Charming The Snake Once A Year

Donald Duck Snake

If you’re even an occasional reader of this column, you know that the Old Duck is a 30+ year veteran of Rotisserie Style Auction Keeper Leagues. With about 30 championships in 80 Drafts, it is what I relish and look forward to each year. However, once a year, the dreaded Snake Draft enters my life for one very good reason. The young man who hosts the league (on is like a son to me and if he asked me to join a Camel Race Fantasy League hosted by Al Jazeera, I’d probably say yes.


Even though I know a beautiful girl who once had a pet Boa Constrictor named “Julius Squeezer”, I hate snakes…both in person and of the Fantasy variety. To me, having 10 or 15 or 20 players go off the board without the opportunity to bid, just penalizes me for doing solid research. And, if one of the Roto combatants forgets to show up on-line, you can bet the “auto-draft” spot will be right in front of me.


This time of year, if you follow Fantasy Baseball at all, it is impossible to avoid Snake Draft advice. It comes at you from everywhere…newspapers, websites, magazines, Satellite Radio and friends. The number of strategies are mind-boggling and include…


> Memorizing the average draft position (ADP) of every player in the universe.


> The “Don’t Take Pitchers early” philosophy.


> The “Take Clayton Kershaw now” philosophy.


> The “Don’t Take Closers Until Later” philosophy.


> Prioritizing position scarcity


> Getting 50 HR’s & 50 SB’s from your first two picks (50/50 Plan).


> Getting 75 HR’s & 75 SB’s from your first three picks (75/75 Plan).


> Picking two stud starting pitchers early, also known as the “Dual Aces” plan.


> Drafting players for their future instead of their past, also known as the “Upside” plan.


> And this year’s favorite, “Get One Of The Big Four”…meaning Kershaw, Scherzer, Sale or Kluber.


In order to avoid having my brain explode, I’ve used none of those strategies and still managed a championship, one 2nd place finish and one 3rd place finish in the seven year history of the league. In 2017, the Ducks finished a disappointing 9th and injuries could be blamed to some extent with 1st round pick Bryce Harper going down and Dustin Pedroira being hobbled. In addition, Jonathan Villar became a shell of his 2016 self, so solid seasons from Eric Hosmer, Ryon Healy & Jose Ramirez couldn’t make up the difference while pitching choices like Johnny Cueto, Tanner Roark & Jameson Taillon delivered mediocre results.


Part of my occasional past success is from a fairly good knowledge of the player pool, as I’m boning up for NL & AL only Drafts that take place in late March and early April. Logically, however, it seems that the overall approach of the last 30 years still works and it is a mind-set of “balance”. So, while the Long Island Ducks (we all incorporate the name of a minor league team) do have a tendency to wait on pitching, it is more about balancing the roster to leave flexibility as the Draft progresses. I also pay little or no attention to ADP (Average Draft Position) because I’m more concerned about my opinion of players than that of the “crowd”. This will be quite obvious when you see how many of my choices seem to be a “reach” compared to ADP.  Ideally, after ten rounds, the roster should include at least one player at each position (C, 1B, 3B, 2B, SS, OF, SP & Closer) along with a 2nd OF & 2nd SP. After that foundation is established, looking for value is the priority. If you’ve already read columns from multiple sources about the players they drafted, this might be a cure for insomnia. With that disclaimer, my hope is that the strategies and player choices will be of value to you in your upcoming draft.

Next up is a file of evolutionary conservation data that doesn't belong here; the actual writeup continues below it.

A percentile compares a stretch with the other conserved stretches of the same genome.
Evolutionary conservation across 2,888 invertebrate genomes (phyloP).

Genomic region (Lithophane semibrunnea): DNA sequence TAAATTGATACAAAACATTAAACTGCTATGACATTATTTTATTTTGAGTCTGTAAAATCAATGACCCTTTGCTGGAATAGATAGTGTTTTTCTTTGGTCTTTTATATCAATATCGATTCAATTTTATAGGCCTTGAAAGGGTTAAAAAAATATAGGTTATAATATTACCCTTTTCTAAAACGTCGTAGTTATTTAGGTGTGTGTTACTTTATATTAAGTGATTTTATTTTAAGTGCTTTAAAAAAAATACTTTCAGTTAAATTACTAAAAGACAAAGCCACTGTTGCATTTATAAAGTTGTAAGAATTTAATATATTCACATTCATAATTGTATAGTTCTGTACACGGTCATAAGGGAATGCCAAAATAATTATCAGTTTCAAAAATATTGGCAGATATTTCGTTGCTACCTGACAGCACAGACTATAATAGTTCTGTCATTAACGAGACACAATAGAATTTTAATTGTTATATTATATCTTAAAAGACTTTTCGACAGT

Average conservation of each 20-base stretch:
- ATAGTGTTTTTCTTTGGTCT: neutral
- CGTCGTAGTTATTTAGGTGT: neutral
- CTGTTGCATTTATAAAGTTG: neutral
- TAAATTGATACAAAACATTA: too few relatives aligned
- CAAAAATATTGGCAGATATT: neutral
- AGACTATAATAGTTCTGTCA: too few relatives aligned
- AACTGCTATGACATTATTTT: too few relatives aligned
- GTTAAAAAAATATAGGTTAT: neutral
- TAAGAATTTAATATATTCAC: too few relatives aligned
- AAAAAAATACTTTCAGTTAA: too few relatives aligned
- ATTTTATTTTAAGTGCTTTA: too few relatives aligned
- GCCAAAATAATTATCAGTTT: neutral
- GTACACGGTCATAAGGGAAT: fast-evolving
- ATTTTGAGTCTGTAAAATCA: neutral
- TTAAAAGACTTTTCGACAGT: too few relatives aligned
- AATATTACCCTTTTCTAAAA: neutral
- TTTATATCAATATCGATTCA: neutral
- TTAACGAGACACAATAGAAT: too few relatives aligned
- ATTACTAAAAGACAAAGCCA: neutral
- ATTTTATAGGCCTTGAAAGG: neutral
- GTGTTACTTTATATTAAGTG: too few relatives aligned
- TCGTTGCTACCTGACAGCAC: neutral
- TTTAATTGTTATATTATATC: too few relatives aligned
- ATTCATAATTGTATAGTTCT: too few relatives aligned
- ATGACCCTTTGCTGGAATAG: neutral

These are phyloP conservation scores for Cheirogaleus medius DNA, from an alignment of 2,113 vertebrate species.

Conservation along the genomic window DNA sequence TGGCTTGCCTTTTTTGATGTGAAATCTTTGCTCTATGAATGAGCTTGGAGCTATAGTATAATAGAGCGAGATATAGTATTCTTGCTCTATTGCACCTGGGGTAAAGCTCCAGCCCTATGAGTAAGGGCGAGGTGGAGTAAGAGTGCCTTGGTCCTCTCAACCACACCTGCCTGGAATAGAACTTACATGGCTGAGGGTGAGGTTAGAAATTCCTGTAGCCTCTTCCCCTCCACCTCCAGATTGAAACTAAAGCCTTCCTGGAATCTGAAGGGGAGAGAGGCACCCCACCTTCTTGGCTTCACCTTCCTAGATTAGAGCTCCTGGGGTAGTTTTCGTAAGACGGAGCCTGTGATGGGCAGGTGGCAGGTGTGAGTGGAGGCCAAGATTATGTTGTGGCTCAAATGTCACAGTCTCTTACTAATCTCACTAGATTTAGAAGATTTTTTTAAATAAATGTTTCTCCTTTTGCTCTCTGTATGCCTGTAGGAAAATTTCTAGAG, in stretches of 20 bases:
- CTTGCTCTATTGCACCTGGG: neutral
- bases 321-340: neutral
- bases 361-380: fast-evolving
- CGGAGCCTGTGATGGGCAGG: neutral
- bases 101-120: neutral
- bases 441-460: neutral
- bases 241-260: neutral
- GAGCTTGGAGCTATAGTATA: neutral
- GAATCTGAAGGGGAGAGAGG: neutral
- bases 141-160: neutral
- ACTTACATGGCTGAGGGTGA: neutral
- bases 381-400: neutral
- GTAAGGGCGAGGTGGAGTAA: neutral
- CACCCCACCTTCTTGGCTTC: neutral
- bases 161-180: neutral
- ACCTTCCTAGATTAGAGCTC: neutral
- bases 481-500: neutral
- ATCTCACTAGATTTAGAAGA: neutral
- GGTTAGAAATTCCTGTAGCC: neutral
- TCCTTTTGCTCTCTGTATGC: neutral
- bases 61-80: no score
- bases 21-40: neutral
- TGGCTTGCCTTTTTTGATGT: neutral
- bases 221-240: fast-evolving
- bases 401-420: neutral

This is a 15-team mixed league with 22-man rosters (1 Catcher) and three reserve picks. On the day of the Draft, I sat at a Spring Training game and told my seat-mate that for 2018, the worst spot in a snake would be 3rd because Mike Trout & Jose Altuve would go first and then it would be a crapshoot. A spot near the end of the 1st round would be more advantageous, as there wee 23 players worth over $30 in this format and you would be guaranteed to roster two of them. Naturally, the random order one hour prior to the Draft gave the Ducks the 3rd pick, which is why I didn’t buy a lottery ticket on the way home from the ballpark. As we work our way through the results, you’ll see the ADP for each player as a point of reference. The ADP rankings are as of the date of the Draft (3/18).


Fantasy players are always interested in the first round, so here’s how this league shook out…1) Mike Trout…2) Nolan Arenado…3) Jose Altuve…4) Mookie Betts…5) Trea Turner…6) Bryce Harper…7) Charlie Blackmon…8) Paul Goldschmidt…9) Carlos Correa…10) Manny Machado…11) Giancarlo Stanton…12) Gary Sanchez…13) Clayton Kershaw…14) Max Scherzer…15) Chris Sale


Here’s the Ducks roster for 2018…


Round 1, Pick 3 – Jose Altuve, 2B (ADP 2)


I had already queued up Trea Turner’s name when the team ahead of me chose Arenado, so Jose became the choice. Arenado is a great player but Altuve’s projected value is higher.